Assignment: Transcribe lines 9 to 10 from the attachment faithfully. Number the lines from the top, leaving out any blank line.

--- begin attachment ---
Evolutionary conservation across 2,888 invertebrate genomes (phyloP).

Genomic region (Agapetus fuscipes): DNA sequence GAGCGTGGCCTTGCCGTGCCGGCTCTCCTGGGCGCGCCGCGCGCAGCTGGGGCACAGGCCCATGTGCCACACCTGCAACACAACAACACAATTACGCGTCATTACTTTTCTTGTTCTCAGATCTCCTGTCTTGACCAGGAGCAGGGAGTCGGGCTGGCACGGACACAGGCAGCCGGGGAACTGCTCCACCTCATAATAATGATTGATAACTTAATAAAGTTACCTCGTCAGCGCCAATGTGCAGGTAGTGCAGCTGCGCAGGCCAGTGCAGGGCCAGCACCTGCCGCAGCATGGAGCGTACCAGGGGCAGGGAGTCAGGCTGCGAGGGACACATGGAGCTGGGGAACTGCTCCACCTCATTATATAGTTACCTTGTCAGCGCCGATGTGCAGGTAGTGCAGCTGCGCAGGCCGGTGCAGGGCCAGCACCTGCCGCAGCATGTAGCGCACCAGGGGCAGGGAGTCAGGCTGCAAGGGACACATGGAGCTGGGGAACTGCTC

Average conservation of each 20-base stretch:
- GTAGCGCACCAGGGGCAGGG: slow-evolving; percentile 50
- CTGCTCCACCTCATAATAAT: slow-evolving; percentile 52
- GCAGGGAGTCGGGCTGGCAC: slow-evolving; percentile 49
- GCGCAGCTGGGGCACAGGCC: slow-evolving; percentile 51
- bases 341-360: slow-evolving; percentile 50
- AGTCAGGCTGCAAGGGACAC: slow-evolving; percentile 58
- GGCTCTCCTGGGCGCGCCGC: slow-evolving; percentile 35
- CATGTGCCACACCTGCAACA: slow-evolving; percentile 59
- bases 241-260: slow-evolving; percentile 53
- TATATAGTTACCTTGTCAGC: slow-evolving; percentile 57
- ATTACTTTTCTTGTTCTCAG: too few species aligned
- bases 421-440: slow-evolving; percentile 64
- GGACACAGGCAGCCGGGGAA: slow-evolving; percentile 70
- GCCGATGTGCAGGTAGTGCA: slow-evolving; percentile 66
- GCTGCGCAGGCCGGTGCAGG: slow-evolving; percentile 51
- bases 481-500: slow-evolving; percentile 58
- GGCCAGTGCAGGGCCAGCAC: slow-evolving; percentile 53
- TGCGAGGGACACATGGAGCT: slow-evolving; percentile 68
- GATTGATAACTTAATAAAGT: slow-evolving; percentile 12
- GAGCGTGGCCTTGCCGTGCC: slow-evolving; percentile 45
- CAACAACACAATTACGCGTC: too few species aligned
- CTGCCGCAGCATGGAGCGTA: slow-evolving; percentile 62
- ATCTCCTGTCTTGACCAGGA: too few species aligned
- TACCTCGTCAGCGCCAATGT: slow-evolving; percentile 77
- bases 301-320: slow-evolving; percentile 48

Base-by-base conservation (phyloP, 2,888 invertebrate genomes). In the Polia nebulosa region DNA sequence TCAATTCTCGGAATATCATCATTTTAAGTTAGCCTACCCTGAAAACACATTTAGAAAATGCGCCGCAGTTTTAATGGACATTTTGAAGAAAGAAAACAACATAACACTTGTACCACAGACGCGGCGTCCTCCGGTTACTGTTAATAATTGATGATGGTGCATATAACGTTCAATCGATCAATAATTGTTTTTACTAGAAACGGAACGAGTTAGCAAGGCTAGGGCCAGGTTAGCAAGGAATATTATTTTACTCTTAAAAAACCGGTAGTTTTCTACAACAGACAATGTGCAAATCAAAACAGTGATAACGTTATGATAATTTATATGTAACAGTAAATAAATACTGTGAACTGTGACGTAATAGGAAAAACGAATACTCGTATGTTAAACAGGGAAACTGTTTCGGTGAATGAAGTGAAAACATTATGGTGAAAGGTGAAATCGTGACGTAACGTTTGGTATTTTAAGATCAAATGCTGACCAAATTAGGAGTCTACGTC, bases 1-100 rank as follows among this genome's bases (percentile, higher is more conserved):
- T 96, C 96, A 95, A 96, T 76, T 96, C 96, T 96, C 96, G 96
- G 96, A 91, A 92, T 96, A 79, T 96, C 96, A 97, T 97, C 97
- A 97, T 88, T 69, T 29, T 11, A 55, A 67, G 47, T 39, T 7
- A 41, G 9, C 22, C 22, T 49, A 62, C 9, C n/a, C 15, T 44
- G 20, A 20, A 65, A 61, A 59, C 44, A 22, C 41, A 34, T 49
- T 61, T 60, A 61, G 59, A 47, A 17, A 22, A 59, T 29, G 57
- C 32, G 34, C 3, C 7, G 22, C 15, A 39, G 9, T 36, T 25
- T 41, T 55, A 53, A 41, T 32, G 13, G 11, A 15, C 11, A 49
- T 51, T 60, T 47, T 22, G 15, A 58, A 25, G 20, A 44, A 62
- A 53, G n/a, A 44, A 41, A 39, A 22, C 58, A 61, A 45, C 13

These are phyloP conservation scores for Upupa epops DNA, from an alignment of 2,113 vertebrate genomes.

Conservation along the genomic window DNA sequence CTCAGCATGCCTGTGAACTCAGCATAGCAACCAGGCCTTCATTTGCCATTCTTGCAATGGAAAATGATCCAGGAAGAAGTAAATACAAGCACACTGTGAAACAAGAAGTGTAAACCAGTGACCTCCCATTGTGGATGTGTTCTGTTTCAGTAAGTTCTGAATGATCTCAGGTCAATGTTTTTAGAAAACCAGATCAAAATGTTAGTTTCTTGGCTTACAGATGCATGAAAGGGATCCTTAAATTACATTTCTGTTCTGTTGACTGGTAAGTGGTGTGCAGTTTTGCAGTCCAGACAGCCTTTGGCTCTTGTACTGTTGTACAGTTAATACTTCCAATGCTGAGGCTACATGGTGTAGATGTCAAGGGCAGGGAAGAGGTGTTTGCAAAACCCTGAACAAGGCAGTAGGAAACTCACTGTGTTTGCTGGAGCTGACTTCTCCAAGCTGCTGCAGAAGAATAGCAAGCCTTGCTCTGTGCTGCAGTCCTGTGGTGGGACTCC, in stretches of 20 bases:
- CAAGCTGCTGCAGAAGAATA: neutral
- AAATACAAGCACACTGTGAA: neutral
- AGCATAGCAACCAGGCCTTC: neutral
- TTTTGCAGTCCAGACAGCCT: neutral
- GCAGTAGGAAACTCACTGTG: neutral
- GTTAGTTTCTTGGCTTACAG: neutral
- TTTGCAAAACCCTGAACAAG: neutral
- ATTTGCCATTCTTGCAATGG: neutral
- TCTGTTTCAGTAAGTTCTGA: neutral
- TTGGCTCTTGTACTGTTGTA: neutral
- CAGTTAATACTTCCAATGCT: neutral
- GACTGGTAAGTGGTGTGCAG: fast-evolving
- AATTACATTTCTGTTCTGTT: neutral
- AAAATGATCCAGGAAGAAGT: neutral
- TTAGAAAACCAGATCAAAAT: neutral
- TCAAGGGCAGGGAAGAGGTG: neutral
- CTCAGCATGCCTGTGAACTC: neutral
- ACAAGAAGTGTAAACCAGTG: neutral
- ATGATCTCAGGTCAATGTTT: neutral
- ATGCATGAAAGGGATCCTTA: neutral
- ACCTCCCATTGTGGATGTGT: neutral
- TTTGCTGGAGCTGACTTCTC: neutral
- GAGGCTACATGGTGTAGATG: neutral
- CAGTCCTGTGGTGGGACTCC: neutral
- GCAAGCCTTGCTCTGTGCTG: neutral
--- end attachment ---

- AGTCAGGCTGCAAGGGACAC: slow-evolving; percentile 58
- GGCTCTCCTGGGCGCGCCGC: slow-evolving; percentile 35